This section is from the book "The Farmers Ready Reference Or Hand Book Of Diseases Of Horses And Cattle", by S. C. Orr. . Also available from Amazon: The Farmer's Ready Reference;.
Horses are always more or less liable to injuries to the feet from nails and sharp stones. Nail punctures are most liable to occur to horses driven upon the streets and alleys of cities, while cuts and bruises from sharp stones happen oftenest on country roads and in work upon the farm As the liability to such injuries is so great, the foot should always be examined before a decision is given, no matter what other symptoms of lameness may be exhibited.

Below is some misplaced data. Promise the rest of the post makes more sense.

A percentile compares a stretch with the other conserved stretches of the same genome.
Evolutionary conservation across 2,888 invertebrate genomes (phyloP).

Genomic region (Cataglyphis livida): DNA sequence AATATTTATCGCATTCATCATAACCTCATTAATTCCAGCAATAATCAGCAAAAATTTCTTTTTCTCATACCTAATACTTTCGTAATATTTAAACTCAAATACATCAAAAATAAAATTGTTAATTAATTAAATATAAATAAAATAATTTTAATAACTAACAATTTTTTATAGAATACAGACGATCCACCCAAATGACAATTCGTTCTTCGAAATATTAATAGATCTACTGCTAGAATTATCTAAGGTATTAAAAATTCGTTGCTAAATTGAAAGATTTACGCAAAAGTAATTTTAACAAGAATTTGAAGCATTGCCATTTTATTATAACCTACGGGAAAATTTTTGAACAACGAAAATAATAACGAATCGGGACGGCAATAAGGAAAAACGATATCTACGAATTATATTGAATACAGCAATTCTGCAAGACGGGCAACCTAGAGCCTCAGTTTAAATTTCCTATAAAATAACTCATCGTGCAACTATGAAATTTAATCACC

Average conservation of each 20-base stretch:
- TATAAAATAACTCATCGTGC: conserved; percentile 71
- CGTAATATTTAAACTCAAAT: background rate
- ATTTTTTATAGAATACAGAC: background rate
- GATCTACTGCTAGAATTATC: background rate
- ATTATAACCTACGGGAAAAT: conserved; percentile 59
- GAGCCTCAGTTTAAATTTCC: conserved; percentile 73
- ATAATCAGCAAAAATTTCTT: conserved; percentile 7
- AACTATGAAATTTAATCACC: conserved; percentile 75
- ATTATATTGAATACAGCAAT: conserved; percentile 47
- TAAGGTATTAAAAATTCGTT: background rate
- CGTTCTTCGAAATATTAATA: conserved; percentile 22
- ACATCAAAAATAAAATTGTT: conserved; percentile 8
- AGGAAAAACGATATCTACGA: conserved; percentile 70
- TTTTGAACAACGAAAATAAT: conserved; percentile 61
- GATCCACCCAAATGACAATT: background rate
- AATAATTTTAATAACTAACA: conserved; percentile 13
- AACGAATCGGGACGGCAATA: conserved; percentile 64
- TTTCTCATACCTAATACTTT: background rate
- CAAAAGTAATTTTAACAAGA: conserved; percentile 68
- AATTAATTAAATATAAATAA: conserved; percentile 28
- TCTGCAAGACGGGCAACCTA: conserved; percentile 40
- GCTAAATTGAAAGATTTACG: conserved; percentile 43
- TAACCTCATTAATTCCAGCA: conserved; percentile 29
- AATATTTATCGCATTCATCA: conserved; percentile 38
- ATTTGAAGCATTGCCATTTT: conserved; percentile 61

Treatment - If there is a shoe on the foot, remove it; dress out the sole until the point of injury is found, then remove any foreign body that may be there and also remove enough of the sole to make a free outlet for the discharge; apply a little turpentine to the wound, then place the foot in a flaxseed-meal poultice for a day or two until the tenderness is removed, then omit the poultice but clean out the opening through the sole once a day and fill it with cotton saturated with pine tar. When the sole has formed over the wound again the shoe can be put on and the animal will be ready for work. More serious and permanent injuries result from neglect in wounds of the foot than from any other class. Seemingly slight, at first, they are given little attention, probably forgotten. Sometimes the lameness may be very slight for a few days then grow suddenly worse; the foot becomes hot and painful; pus forms and, having no outlet, burrows under the horn until the entire sole of the foot frequently has to be removed and the animal is unable to work for weeks Neglected nail punctures often produce quittor. And tetanus, or lockjaw, is more liable to follow from neglect of wounds of the feet than from wounds on any other part of the animal.